If you’re a student studying online, you probably spend a lot of time thinking about how and when you’re going to get all your work done. You’ll consider your schedule and then find an open window to hit the books.
Some students will even map out the specific times they’re going to work each day in their planner. That’s a smart move; I’m for it.
However, have you gone so far as to plan where you’re going to get your work done?
Because most people have the mindset that it doesn’t matter where you work, it’s a non-factor.
I’m here to tell you that where you decide to do homework plays a significant role in how much work you get done, especially as an online student. And what’s the worst place to try to be productive? Your bed.
Here are three reasons why you’d be better off studying anywhere other than your bed:
1. Studying in bed limits focus.
Think about all the reasons why you love your bed. The comfort of warm covers, soft pillows, and putting off responsibility by pressing “Snooze” are highly persuasive on their own, but even more so when compared to focusing on your homework.
Because your bed will tempt you to stop working and sleep, it’s best you don’t put yourself in a position to fail from the start. If you don’t change scenery, you may easily allow the comfort of your bed to suck away your focus. Trust me, I’ve been a victim of this before I wised up.
And if your bed doesn’t make you lose focus, the other things in your room probably will. Your television, smart phone, or laundry will pull for your attention and offer an avenue to procrastinate.
When you’re looking to focus, a chair and desk is the better choice. The wisest choice is a standing desk, but not everyone has one available. Then, after you’ve done your work, you can relax in your bed feeling accomplished.
2. Studying in bed decreases productivity.
Even if you can manage to focus in your bed, it’s not a productive place to get work done.
First, the lack of space to spread out your research for a paper or study material for an exam is a concern. You’ll waste time and valuable energy going through papers to find what you’re looking for. At a long desk, you can better assemble and organize your materials.
Second, you have no opportunity to get the productivity boost from standing when you’re laying on your bed for hours working. I’m a big supporter of standing when I work because standing sends fresh blood and oxygen to the brain, which promotes optimal brain function. Your body isn’t designed to sit all day.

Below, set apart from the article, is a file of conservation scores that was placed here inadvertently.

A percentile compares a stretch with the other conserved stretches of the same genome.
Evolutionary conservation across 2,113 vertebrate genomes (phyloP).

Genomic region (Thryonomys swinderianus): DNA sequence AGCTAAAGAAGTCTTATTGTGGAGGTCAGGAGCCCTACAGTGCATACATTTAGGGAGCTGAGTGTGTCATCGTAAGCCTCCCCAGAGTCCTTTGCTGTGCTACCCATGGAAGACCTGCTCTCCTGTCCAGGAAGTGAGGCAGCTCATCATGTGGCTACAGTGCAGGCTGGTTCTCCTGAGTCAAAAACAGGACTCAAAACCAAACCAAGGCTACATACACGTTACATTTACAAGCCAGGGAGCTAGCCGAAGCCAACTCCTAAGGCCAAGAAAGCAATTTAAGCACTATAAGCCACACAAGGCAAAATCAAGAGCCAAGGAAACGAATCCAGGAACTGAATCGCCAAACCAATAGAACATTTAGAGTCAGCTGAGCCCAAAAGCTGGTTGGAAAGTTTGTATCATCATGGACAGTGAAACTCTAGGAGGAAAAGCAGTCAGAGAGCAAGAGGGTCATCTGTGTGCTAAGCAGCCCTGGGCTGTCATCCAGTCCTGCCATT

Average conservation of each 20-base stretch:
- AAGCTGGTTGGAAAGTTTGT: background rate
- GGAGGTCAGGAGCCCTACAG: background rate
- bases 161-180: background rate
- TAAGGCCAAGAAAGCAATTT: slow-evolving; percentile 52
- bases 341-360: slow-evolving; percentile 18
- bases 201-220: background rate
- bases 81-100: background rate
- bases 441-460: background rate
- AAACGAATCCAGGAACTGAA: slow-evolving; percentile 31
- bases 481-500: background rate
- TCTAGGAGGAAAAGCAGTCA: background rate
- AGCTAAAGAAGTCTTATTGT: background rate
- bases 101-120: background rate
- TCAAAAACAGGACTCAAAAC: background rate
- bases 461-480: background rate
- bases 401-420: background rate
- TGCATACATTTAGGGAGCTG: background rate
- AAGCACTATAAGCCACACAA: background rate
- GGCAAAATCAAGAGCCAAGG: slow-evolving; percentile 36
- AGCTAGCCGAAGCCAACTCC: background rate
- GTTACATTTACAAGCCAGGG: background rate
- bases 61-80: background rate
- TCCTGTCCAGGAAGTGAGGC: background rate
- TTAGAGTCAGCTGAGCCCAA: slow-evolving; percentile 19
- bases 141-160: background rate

Before you think you need to spend hundreds of dollars for a standing desk, try putting your laptop on your dresser, propped up on books or a shelf, or get creative by putting your desk on risers (just be sure it’s safe and sturdy!). You now have a “standing desk” without breaking the bank.
3. Studying in bed hurts sleep.
I’ve already discussed how working in a place your body associates with sleep can make you lethargic and unable to focus. But on the flip side, working in your bed makes going to sleep harder. Working in your bed is double trouble!
Because you’ve trained your body to associate your bed as a place to study or get homework done, once you lay in bed to call it a night your mind will continue to think. Studying in bed earlier in the day can actually rob you of rest.
Your body needs adequate sleep to stay healthy, retain new information, handle stress, and perform at its best each day. I wish sleep deprivation on no one.
So, to protect your focus, productivity, and sleep, now you know not to study in your bed (or even your bedroom, if possible). Since your study space is important, making an effort to find a quiet place where you’re comfortable—but not too comfortable—can be the secret to success.
And don’t forget to try standing to get the most for your mind and body!
This article is for informational purposes only. It is not intended to treat, diagnose, cure, or prevent disease. This article has not been reviewed by the FDA. Always consult with your primary care physician or naturopathic doctor before making any significant changes to your health and wellness routine.
Disclosure of Material Connection: I am a guest blogger for American College of Healthcare Sciences, the Institution that publishes this blog. However, all opinions are my own. This blog may contain affiliate links. I am disclosing this in accordance with the Federal Trade Commission’s 16 CFR, Part 255: “Guides Concerning the Use of Endorsements and Testimonials in Advertising.”
 Behrens, L. (1990). An upright way to improve thinking. Chicago Tribune. Retrieved from http://articles.chicagotribune.com/1990-10-07/features/9003250339_1_brain-power-standing-stimulation